EB-5 Chinese Quota Retrogression: Analysis of Potential Impact and Recommended Solutions

Amin-Wassem-China-US-EB-5

By Wassem M. Amin, Esq., MBA

(Visit our Publications Page for a FREE PDF Download of this Article)

Over the past few years, the skyrocketing popularity of the EB-5 Immigrant Investor Visa program has fueled record demand from foreign investors.  The EB-5 Immigrant Visa allows foreign investors and their immediate family members to obtain permanent residency, providing an eventual path for citizenship, in exchange for a $500,000 to $1,000,000 investment in a job-creating enterprise.  The overwhelming majority of EB-5 foreign investors, over 80%, have come from China.  Allotted a maximum quota of 10,000 visas per year, the EB-5 Immigrant Visa is further subject to a numerical per country limit in the event that quota is met.   Known as “retrogression,” this limitation essentially works by creating a backlog in visa availability for immigrant investors from oversubscribed countries.

The U.S. Department of State cautioned in a December 2012 bulletin that projected demand of EB-5 Visas in that fiscal year may subject Chinese immigrant investors to retrogression.  Although that never came to fruition (not due to demand, but primarily caused by slow processing times), the Department of State renewed its caution alert again in December 2013.  Although the 10,000 visa-quota has never been met since the inception of the EB-5 Program, based on new statistics recently released by the United States Citizenship and Immigration Service (“USCIS”), it is now evident that the demand will surpass the available quota inevitably, perhaps as soon as this Fiscal Year 2015.  This no longer makes the likelihood of Chinese quota retrogression a question of “if,” but rather “when.”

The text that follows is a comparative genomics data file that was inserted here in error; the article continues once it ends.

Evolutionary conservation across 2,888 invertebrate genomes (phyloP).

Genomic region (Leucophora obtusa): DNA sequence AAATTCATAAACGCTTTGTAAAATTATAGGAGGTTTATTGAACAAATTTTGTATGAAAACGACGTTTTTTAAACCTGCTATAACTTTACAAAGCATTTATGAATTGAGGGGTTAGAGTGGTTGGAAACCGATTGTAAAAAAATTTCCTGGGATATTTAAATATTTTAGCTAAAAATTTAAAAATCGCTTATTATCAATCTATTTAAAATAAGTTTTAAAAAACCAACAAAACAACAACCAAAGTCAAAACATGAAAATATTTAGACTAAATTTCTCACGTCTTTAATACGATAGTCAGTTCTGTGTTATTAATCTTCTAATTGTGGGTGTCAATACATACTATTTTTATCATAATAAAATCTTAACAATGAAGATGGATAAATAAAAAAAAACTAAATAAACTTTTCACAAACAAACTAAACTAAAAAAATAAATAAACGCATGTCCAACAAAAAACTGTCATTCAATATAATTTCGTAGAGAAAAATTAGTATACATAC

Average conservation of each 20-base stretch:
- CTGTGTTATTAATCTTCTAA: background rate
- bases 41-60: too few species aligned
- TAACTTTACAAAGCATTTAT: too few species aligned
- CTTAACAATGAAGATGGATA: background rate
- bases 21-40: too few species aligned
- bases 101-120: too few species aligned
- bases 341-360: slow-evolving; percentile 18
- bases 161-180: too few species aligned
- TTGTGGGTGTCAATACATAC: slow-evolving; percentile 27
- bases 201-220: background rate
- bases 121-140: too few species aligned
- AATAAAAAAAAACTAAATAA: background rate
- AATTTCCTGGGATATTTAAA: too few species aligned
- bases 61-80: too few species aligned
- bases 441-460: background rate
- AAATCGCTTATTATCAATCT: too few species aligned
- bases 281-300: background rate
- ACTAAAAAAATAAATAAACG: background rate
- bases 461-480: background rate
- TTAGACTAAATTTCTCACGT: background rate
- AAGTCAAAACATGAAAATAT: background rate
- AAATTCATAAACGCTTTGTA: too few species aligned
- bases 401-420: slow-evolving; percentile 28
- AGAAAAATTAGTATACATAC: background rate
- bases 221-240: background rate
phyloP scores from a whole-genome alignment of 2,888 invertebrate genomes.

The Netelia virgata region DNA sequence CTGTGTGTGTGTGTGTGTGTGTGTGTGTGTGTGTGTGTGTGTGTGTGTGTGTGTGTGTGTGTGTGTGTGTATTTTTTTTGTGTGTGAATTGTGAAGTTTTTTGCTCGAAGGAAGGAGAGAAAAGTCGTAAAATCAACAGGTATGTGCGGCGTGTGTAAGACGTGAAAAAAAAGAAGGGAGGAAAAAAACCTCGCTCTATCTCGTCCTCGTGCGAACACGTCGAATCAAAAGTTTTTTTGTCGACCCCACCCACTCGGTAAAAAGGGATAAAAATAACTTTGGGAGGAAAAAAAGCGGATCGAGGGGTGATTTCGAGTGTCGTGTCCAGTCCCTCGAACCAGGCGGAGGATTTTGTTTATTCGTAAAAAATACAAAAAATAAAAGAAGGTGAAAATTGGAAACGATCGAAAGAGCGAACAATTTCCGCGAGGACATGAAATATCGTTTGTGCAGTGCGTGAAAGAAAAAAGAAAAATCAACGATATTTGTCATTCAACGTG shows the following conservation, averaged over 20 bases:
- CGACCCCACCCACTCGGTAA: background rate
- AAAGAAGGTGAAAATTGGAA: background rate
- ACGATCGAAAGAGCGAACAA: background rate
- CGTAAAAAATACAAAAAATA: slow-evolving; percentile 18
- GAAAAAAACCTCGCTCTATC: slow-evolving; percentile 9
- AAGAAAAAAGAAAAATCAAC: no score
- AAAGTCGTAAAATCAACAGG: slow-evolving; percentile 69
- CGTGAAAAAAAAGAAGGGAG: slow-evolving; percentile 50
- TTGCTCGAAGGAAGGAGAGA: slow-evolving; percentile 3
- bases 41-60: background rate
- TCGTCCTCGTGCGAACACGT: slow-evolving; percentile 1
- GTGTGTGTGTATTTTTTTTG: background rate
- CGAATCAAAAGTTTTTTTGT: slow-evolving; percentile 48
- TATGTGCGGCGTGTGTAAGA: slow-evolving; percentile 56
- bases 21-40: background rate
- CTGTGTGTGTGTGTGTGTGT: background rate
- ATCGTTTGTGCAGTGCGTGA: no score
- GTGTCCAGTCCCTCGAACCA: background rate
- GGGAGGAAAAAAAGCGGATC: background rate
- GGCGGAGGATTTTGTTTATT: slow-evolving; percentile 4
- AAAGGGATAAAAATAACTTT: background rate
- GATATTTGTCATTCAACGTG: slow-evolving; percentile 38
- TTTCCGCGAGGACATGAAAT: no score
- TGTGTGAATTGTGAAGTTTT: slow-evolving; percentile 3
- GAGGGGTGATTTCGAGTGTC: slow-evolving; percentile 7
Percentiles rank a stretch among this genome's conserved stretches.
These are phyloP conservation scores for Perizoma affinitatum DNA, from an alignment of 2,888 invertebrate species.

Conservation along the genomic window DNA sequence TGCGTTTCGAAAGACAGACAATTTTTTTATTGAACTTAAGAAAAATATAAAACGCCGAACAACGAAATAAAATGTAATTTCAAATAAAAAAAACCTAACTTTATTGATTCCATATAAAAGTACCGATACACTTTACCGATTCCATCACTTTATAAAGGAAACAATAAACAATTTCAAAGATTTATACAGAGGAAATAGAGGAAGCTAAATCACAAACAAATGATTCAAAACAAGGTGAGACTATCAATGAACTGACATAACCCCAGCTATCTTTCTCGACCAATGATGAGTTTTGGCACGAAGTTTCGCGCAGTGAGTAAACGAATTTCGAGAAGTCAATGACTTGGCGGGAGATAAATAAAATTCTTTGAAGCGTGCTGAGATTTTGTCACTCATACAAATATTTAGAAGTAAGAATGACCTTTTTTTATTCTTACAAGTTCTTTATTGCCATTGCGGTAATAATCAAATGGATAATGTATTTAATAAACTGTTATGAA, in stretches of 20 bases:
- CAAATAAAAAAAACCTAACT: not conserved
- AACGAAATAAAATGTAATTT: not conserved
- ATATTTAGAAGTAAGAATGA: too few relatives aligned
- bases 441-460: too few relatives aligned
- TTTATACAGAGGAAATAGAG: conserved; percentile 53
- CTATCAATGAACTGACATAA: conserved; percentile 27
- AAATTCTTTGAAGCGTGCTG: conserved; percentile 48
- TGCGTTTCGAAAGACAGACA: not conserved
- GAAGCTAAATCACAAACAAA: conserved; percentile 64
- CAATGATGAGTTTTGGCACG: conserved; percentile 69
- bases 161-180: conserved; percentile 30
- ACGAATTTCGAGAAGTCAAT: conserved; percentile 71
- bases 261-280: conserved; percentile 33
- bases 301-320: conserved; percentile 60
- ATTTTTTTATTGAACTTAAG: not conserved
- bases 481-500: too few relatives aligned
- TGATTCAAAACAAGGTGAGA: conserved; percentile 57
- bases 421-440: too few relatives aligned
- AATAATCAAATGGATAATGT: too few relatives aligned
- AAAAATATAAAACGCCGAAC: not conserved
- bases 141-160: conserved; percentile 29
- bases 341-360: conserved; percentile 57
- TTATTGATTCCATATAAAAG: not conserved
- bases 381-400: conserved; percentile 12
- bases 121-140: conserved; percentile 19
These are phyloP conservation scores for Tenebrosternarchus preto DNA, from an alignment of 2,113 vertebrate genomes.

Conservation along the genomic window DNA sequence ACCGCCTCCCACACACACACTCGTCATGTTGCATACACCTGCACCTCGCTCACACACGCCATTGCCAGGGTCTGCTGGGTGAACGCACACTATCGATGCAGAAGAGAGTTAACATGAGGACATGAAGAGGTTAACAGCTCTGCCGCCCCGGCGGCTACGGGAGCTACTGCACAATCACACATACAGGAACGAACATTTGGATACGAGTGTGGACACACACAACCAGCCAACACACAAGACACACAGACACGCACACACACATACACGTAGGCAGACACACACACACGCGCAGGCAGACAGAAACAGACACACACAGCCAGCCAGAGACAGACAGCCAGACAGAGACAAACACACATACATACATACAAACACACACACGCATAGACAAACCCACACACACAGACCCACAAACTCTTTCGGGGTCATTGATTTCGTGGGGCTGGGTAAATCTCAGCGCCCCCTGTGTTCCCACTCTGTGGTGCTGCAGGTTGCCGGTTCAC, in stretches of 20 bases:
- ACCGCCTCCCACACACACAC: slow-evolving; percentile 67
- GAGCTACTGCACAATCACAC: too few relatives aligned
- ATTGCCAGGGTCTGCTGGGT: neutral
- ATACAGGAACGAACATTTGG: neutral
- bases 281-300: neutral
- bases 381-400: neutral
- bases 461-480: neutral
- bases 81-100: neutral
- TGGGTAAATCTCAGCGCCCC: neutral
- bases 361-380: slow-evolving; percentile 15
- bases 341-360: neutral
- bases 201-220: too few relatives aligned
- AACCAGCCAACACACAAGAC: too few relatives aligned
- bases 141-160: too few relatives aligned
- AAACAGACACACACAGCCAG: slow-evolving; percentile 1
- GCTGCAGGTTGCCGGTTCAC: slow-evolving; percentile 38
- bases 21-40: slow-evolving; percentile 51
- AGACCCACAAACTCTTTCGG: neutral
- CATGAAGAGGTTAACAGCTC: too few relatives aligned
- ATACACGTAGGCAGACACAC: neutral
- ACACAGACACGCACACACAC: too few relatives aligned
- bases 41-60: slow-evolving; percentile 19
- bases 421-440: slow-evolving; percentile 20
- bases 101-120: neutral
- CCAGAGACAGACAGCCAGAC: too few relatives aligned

The implications of Chinese quota retrogression are far-reaching and affect not only potential Chinese investors but the entire EB-5 industry, including Regional Centers, project developers, agents, and professional service providers such as attorneys.  This article will begin with a brief overview of the EB-5 program and how visa retrogression works.  It will then assess the potential ramifications of Chinese EB-5 visa retrogression for investors and the EB-5 industry.  Finally, it will propose solutions to alleviate the potential impact of Chinese quota retrogression on project developers and Regional Centers.